It was only recently, thanks to a list of LSL’s windows shared with us by Peter Hart (who we met at St James, Milton, Hants), that we discovered there was a third church on the Isle of Wight boasting a “Lawrence Lee”. We had already visited Holy Cross in Binstead some years ago (the two gallery windows there were the first of LSL’s that I’d seen), and we visited All Saints, Ryde back in October last year .
The Ryde window is magnificent – depicting all the saints (as you might expect). It’s worth taking a look at the photos (link above).
We headed off to Wroxall this morning in the icy cold rain and found a small window at St John’s which, if it had a title, I would be inclined to call The Lamb of God. Stephen and I quickly came to the conclusion that this was not one of LSL’s finest pieces – fairly uninteresting overall, as were the other windows in this particular church. It was done in 1953, so was one of his earlier works (although so was the Ryde window), and it is possible that he had a fairly rigid brief as it looked very much in keeping with the others.
We found the colours to be a little duller than usual and there was nothing of his usual flair about it. Interestingly the photos make the colours look brighter than they seemed to the eye. Stephen recalled that at times his father was working flat out to fulfill commissions and inevitably some were done ‘to order’ and others allowed him some freedom of expression. His style certainly developed over the years but it is in evidence in some of his earlier windows too.
After that we drove back to Ryde and picked up a friend, Jan, and went on to Holy Cross, Binstead to revisit the four windows there. On our first visit Stephen and I had only been aware of the two gallery windows depicting the Peacock and the Phoenix, back in the days when I was using film exclusively. On our second visit we were unable to access the gallery, although our main purpose then was to photograph the Holy Spirit and the Holy Cross windows that had since come to our attention. On that occasion I was using a new digital camera and I had never been pleased with the results.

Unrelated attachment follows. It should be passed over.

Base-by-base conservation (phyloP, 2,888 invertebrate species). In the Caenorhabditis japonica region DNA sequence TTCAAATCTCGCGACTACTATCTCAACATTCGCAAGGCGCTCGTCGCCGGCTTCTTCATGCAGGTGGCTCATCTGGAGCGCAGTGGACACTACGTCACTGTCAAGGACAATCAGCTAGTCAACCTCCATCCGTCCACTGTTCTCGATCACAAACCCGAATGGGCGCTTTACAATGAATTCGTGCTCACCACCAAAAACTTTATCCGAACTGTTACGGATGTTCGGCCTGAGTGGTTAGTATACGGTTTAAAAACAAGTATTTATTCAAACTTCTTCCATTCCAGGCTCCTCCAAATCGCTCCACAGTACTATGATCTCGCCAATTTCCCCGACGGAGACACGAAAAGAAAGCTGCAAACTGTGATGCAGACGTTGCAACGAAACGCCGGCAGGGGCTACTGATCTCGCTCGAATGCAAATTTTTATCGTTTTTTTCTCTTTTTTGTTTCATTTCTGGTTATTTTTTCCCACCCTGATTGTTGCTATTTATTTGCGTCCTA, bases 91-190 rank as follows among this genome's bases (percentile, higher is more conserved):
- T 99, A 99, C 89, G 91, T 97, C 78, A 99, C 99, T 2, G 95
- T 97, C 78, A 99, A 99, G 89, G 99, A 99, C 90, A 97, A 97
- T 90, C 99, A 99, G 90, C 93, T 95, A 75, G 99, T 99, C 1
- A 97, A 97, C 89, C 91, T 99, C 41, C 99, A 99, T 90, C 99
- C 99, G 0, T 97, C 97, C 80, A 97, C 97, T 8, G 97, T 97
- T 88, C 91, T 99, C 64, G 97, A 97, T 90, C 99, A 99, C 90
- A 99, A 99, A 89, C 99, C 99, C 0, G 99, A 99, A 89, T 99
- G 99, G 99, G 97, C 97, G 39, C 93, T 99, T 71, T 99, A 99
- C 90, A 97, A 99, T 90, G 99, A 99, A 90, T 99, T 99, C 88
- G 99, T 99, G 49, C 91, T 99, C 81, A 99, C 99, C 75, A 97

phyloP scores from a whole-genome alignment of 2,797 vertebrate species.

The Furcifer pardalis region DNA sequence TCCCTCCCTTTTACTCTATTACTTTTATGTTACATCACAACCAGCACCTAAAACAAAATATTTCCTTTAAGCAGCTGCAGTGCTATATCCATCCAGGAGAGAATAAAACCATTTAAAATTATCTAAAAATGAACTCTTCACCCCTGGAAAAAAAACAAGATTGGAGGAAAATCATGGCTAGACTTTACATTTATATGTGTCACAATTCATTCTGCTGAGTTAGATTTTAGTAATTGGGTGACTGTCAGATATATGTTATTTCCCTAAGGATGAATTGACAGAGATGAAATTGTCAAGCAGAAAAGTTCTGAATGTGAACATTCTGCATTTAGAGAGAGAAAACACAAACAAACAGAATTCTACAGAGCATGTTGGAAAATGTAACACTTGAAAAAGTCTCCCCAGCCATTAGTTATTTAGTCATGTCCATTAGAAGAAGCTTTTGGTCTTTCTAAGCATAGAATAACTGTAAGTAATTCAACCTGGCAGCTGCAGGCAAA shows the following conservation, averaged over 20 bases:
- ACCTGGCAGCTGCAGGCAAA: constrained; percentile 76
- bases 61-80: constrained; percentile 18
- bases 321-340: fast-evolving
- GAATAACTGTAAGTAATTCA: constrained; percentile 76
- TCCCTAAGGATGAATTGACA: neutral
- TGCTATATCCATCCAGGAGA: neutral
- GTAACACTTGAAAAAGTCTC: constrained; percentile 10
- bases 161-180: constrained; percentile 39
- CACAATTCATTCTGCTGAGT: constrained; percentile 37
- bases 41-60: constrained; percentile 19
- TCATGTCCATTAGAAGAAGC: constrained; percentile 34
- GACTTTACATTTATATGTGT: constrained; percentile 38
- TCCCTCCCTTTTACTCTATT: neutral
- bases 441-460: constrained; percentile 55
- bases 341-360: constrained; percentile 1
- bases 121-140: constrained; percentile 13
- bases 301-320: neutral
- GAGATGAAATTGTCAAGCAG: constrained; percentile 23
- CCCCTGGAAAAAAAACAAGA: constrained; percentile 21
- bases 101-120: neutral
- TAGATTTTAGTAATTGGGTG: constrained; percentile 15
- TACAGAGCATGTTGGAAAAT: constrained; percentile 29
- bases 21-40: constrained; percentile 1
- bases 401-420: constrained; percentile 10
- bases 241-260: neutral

The gallery windows had been installed in 1971 during restoration following a fire in 1969. The Holy Cross window is also dated 1971 and the Holy Spirit the following year. We chatted with the lady who kindly opened the gallery for us and she remembered the fire. She told us that it could be seen from the ferry (a member of the clergy was coming to visit and obviously had no idea that the fire he could see was the church he was heading for).
This time I was much happier with the photographs – the colours weren’t washed out and the detail was sharper.
Our next planned visit [was] to some windows in London – particularly one at the “Chemical Society”. We haven’t yet decided on which other places we’ll see as it will, as always, involve emails, phonecalls and route planning. We might also pay a return visit (for me at least) to St Marylebone so that Stephen can see the Madonna and Child window there, which I photographed when I was in London back in January.
As always, watch this space, and keep an eye on the Lawrence Lee Stained Glass Flickr group for the latest updates.
Most of the images link to larger versions of themselves, but some will take you to other views of the same window or to sources of more information. Always worth clicking through. There are also quite a lot of links in the text of this piece.